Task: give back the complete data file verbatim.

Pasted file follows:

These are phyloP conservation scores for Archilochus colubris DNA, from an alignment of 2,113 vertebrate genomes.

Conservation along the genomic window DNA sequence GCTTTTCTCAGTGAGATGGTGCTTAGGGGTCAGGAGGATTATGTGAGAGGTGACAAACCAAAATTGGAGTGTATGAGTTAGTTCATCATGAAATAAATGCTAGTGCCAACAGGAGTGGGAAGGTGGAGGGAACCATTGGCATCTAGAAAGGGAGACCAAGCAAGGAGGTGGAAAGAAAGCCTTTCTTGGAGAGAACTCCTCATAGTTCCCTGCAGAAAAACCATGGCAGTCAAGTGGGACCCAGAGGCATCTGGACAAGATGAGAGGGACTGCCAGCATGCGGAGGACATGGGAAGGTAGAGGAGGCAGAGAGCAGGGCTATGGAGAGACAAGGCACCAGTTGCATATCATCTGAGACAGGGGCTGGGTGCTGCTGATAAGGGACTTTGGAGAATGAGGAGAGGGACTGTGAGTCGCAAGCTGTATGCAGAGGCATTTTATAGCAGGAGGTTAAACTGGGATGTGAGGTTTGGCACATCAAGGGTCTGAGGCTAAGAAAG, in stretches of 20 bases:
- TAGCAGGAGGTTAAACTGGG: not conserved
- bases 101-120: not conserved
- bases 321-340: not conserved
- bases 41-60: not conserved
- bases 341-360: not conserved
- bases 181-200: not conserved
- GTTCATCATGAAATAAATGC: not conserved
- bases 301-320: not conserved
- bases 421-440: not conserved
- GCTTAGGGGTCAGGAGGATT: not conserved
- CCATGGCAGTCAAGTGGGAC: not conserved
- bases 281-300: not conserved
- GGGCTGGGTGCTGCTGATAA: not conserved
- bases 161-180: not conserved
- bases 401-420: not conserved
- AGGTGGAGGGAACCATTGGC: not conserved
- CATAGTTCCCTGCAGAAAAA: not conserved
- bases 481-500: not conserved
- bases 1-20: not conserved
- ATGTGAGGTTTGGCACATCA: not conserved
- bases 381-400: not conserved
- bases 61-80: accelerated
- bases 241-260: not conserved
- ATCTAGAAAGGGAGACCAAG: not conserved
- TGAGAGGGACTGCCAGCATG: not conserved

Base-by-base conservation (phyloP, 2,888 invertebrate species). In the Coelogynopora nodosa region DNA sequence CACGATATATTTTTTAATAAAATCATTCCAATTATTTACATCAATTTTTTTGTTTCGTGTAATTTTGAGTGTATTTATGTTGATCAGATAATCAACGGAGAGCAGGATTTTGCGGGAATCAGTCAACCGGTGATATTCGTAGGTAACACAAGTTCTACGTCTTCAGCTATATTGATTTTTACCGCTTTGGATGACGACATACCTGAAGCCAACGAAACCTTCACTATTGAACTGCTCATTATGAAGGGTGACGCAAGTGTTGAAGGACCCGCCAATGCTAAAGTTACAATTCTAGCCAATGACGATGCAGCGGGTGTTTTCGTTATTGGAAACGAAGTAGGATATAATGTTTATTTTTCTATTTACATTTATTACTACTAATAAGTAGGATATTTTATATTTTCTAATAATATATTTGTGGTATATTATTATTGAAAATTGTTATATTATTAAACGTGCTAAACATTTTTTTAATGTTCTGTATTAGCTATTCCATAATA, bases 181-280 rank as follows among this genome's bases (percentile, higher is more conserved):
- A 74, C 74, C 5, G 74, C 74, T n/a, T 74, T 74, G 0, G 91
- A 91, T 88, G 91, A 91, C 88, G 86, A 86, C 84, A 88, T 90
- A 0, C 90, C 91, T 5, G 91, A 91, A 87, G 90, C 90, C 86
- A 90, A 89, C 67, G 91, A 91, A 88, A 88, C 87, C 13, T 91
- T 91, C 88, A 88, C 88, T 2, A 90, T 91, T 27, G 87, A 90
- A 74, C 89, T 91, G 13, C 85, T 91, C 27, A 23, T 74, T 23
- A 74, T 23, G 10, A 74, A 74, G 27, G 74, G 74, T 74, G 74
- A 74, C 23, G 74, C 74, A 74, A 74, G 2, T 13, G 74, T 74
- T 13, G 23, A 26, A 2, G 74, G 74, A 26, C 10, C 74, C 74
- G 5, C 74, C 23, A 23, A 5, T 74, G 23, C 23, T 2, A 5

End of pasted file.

These are phyloP conservation scores for Archilochus colubris DNA, from an alignment of 2,113 vertebrate genomes.

Conservation along the genomic window DNA sequence GCTTTTCTCAGTGAGATGGTGCTTAGGGGTCAGGAGGATTATGTGAGAGGTGACAAACCAAAATTGGAGTGTATGAGTTAGTTCATCATGAAATAAATGCTAGTGCCAACAGGAGTGGGAAGGTGGAGGGAACCATTGGCATCTAGAAAGGGAGACCAAGCAAGGAGGTGGAAAGAAAGCCTTTCTTGGAGAGAACTCCTCATAGTTCCCTGCAGAAAAACCATGGCAGTCAAGTGGGACCCAGAGGCATCTGGACAAGATGAGAGGGACTGCCAGCATGCGGAGGACATGGGAAGGTAGAGGAGGCAGAGAGCAGGGCTATGGAGAGACAAGGCACCAGTTGCATATCATCTGAGACAGGGGCTGGGTGCTGCTGATAAGGGACTTTGGAGAATGAGGAGAGGGACTGTGAGTCGCAAGCTGTATGCAGAGGCATTTTATAGCAGGAGGTTAAACTGGGATGTGAGGTTTGGCACATCAAGGGTCTGAGGCTAAGAAAG, in stretches of 20 bases:
- TAGCAGGAGGTTAAACTGGG: not conserved
- bases 101-120: not conserved
- bases 321-340: not conserved
- bases 41-60: not conserved
- bases 341-360: not conserved
- bases 181-200: not conserved
- GTTCATCATGAAATAAATGC: not conserved
- bases 301-320: not conserved
- bases 421-440: not conserved
- GCTTAGGGGTCAGGAGGATT: not conserved
- CCATGGCAGTCAAGTGGGAC: not conserved
- bases 281-300: not conserved
- GGGCTGGGTGCTGCTGATAA: not conserved
- bases 161-180: not conserved
- bases 401-420: not conserved
- AGGTGGAGGGAACCATTGGC: not conserved
- CATAGTTCCCTGCAGAAAAA: not conserved
- bases 481-500: not conserved
- bases 1-20: not conserved
- ATGTGAGGTTTGGCACATCA: not conserved
- bases 381-400: not conserved
- bases 61-80: accelerated
- bases 241-260: not conserved
- ATCTAGAAAGGGAGACCAAG: not conserved
- TGAGAGGGACTGCCAGCATG: not conserved

Base-by-base conservation (phyloP, 2,888 invertebrate species). In the Coelogynopora nodosa region DNA sequence CACGATATATTTTTTAATAAAATCATTCCAATTATTTACATCAATTTTTTTGTTTCGTGTAATTTTGAGTGTATTTATGTTGATCAGATAATCAACGGAGAGCAGGATTTTGCGGGAATCAGTCAACCGGTGATATTCGTAGGTAACACAAGTTCTACGTCTTCAGCTATATTGATTTTTACCGCTTTGGATGACGACATACCTGAAGCCAACGAAACCTTCACTATTGAACTGCTCATTATGAAGGGTGACGCAAGTGTTGAAGGACCCGCCAATGCTAAAGTTACAATTCTAGCCAATGACGATGCAGCGGGTGTTTTCGTTATTGGAAACGAAGTAGGATATAATGTTTATTTTTCTATTTACATTTATTACTACTAATAAGTAGGATATTTTATATTTTCTAATAATATATTTGTGGTATATTATTATTGAAAATTGTTATATTATTAAACGTGCTAAACATTTTTTTAATGTTCTGTATTAGCTATTCCATAATA, bases 181-280 rank as follows among this genome's bases (percentile, higher is more conserved):
- A 74, C 74, C 5, G 74, C 74, T n/a, T 74, T 74, G 0, G 91
- A 91, T 88, G 91, A 91, C 88, G 86, A 86, C 84, A 88, T 90
- A 0, C 90, C 91, T 5, G 91, A 91, A 87, G 90, C 90, C 86
- A 90, A 89, C 67, G 91, A 91, A 88, A 88, C 87, C 13, T 91
- T 91, C 88, A 88, C 88, T 2, A 90, T 91, T 27, G 87, A 90
- A 74, C 89, T 91, G 13, C 85, T 91, C 27, A 23, T 74, T 23
- A 74, T 23, G 10, A 74, A 74, G 27, G 74, G 74, T 74, G 74
- A 74, C 23, G 74, C 74, A 74, A 74, G 2, T 13, G 74, T 74
- T 13, G 23, A 26, A 2, G 74, G 74, A 26, C 10, C 74, C 74
- G 5, C 74, C 23, A 23, A 5, T 74, G 23, C 23, T 2, A 5